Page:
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Ryan Scott Daniels, William Blair & Company L.L.C., Research Division - Partner and Healthcare Analyst [14]

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Okay. So there was no kind of net savings in the quarter? It was truly a $5 million-ish hit and no benefit?

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Craig S. McKasson, Premier, Inc. - Senior VP & CFO [15]

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There was a little bit of benefit given that it transpired at the end of February into March, but nominal.

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Operator [16]

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Our next question comes from Sean Wieland with Piper Jaffray.

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Sean William Wieland, Piper Jaffray Companies, Research Division - MD & Senior Research Analyst [17]

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The SURPASS program that you mentioned, just wanted to know what was the genesis of that and what commitment rates need to be achieved in order to join that? And thirdly, how do the economics to the customer differ than that of a typical GPO customer?

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Michael J. Alkire, Premier, Inc. - COO [18]

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Yes, thanks, Sean. This is Mike Alkire. So let me give you a little bit of backdrop in terms of how we came to create SURPASS. So over the last number of years, we've had a variety, we call them performance groups, but these were just basically committed groups of health care systems all driving to the end of pooling their volumes and really getting after the best pricing. Probably the one that was -- a couple of them that drove the most significant amount of value included our Catholic contracting group and our ASCEND portfolio. And both of those required commitments to the tune of around 80% for the categories. So what we're looking for in the SURPASS program is to bump that 80% to 90%. And we think that this is going to throw off some very, very significant savings for the customers.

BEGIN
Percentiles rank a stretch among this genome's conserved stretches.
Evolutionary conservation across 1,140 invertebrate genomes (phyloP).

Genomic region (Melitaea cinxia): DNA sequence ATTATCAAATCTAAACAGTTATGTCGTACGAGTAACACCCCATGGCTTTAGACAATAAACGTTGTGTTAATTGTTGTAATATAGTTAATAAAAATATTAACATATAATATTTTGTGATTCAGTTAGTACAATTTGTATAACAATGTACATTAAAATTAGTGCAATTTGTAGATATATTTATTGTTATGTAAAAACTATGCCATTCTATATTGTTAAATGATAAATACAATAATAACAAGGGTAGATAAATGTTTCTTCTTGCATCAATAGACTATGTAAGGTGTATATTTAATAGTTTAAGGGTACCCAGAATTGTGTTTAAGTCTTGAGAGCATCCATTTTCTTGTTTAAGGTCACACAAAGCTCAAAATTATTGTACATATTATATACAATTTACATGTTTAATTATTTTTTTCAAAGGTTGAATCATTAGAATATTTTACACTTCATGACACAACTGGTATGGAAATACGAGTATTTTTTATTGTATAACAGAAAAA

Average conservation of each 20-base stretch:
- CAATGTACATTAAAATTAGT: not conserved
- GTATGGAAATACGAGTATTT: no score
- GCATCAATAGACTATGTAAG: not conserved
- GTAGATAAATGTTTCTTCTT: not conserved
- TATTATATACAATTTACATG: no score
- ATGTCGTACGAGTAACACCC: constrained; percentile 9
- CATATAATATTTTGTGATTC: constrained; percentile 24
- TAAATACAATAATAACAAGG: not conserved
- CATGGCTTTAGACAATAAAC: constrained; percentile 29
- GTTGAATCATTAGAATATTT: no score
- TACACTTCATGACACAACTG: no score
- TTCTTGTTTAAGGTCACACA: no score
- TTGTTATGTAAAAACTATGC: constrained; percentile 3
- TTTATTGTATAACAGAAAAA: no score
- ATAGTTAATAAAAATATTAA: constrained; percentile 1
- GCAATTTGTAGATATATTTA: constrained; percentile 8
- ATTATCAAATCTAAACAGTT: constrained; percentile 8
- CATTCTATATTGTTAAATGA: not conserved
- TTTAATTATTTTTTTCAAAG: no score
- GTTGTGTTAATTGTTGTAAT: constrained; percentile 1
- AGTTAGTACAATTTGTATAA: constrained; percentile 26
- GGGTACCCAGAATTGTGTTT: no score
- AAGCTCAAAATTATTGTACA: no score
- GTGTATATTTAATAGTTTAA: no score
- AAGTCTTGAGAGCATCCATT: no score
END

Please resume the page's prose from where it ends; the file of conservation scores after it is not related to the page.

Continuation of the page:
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Sean William Wieland, Piper Jaffray Companies, Research Division - MD & Senior Research Analyst [19]

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Are the revenue share obligations any different in this segment than in the broader GPO?

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Michael J. Alkire, Premier, Inc. - COO [20]

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They're not.

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Operator [21]

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And our next question comes from Jamie Stockton with Wells Fargo.

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James John Stockton, Wells Fargo Securities, LLC, Research Division - Director & Senior Equity Research Analyst [22]

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I guess, maybe first in Performance Services, I think I caught some language that you had some performance-related revenue that didn't happen during the quarter, that maybe that was a little bit of a disappointment. Can you talk about when might that revenue fall? Is this something where it just kind of slipped into the fourth fiscal quarter? Is it revenue that might go away, falls in '19? If you could just talk about that, that will be great.

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Craig S. McKasson, Premier, Inc. - Senior VP & CFO [23]